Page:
A New High for Accidental, Preventable Deaths

A New High for Accidental, Preventable Deaths

Accidental deaths have hit an all-time high in the U.S., at least since government agencies have kept records on the causes of death. About 466 people die accidental deaths every day in the U.S. – one every three minutes. It’s clearly bad news that highlights so many challenges Americans are currently facing, including an opioid epidemic and the persistent uptick in the number of vehicle crash-related deaths.

You might be wondering what makes a death accidental, and it’s a great question. The Centers for Disease Control and Prevention classifies accidental deaths as those that are unintentional and preventable. Accidental deaths don’t include deaths caused by violence or cancer, for example. They are the deaths that should never have happened, which is important for a reason we’ll get to shortly.

First, it’s worth tackling the label itself. “Accidental” isn’t the greatest word for these types of death. “Accident” implies that no one is at fault for something. To be fair, people use the word all the time. Attorneys even use it to describe the types of cases we handle – vehicle accidents, product liability accidents, etc. – so we won’t hammer the CDC or any other group too hard for using the term; but we should note that it is inadequate to describe deaths that can clearly be attributed to someone else’s fault, even if they weren’t intentional.

How are Americans Dying?

In 2017, approximately 169,936 people in the U.S. died accidental deaths. More than a third of those died from poisoning, which includes drug overdoses. Motor vehicle accidents caused more than 40,000 deaths, and falls caused more than 36,000 deaths.

Though the increase is fueled mostly by the opioid epidemic, it’s worth noting that motor vehicle accident deaths continue to hover around 40,000 annually, a total that had not been reached since 2007 in the U.S. The higher death rate on our roads has several contributing factors, including an improved economy (more people drive when they have jobs and money) and the increase in smartphone usage.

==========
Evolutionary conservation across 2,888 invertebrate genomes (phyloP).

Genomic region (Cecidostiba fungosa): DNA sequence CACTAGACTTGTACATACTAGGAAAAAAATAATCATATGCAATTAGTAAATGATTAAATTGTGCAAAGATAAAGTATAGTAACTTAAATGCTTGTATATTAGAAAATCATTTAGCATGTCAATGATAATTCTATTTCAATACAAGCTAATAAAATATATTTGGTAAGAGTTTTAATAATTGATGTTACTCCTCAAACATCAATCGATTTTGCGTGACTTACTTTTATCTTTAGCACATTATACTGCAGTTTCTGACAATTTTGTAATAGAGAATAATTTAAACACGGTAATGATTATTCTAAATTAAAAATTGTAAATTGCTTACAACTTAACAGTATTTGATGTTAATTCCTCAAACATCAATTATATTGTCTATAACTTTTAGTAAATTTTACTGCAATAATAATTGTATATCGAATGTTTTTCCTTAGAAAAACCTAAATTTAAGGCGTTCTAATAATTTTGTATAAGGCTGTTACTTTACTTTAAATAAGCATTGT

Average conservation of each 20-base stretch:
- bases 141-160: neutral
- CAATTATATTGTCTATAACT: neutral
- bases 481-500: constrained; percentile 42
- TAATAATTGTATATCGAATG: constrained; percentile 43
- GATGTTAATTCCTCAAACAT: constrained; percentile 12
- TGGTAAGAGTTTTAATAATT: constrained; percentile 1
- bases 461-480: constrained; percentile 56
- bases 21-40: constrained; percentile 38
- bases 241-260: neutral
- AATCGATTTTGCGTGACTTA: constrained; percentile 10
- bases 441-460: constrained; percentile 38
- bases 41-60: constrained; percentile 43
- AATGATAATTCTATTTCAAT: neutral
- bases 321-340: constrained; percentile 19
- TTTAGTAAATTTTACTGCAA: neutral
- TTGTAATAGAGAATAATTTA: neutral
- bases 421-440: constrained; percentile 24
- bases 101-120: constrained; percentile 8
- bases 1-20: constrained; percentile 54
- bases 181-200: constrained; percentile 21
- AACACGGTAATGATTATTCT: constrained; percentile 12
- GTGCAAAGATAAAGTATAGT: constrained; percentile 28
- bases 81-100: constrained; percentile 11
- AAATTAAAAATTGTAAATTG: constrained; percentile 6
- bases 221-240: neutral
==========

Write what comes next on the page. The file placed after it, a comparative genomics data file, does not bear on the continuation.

Falls are also a continuing problem in the U.S. They are a leading cause of hip fractures, traumatic brain injuries and death, particularly among older Americans. A study from the CDC looked at the arc of fall-related deaths in the U.S. among people 65 or older from 2007 to 2016. Researchers found that the number of annual fall-related deaths increased from 18,334 in 2007 to 29,668 in 2016.

Preventing Preventable Deaths

If there’s any good news in this bad news, it’s that these deaths can be prevented. The National Safety Council says the high number of accidental fatalities is the cost of complacency, which is absolutely true. When drivers fail to appreciate the consequences of distracted driving or a business fails to make sure their premises don’t present slip and fall risks, it’s complacency that is proving to be a killer to thousands of our fellow citizens.

We can make our roads, businesses, workplaces and homes safer so that these deaths don’t happen. It takes a committed effort by our lawmakers, businesses and private citizens.

At McNeely Stephenson, we believe in accountability. When someone is negligent and their carelessness causes someone else harm, we think they should be held responsible. We help injured people get the payment they need to deal with the costs of their injury. In doing so, we hold negligent people and businesses accountable.

If you or a loved one wants to speak to our Indianapolis personal injury attorneys about a claim, we encourage you to contact our firm today. We offer free consultations to help you explore your legal options, and we will never pressure you to move forward with a case if you don’t feel comfortable doing so. Give us a call or fill out our online contact form to get started.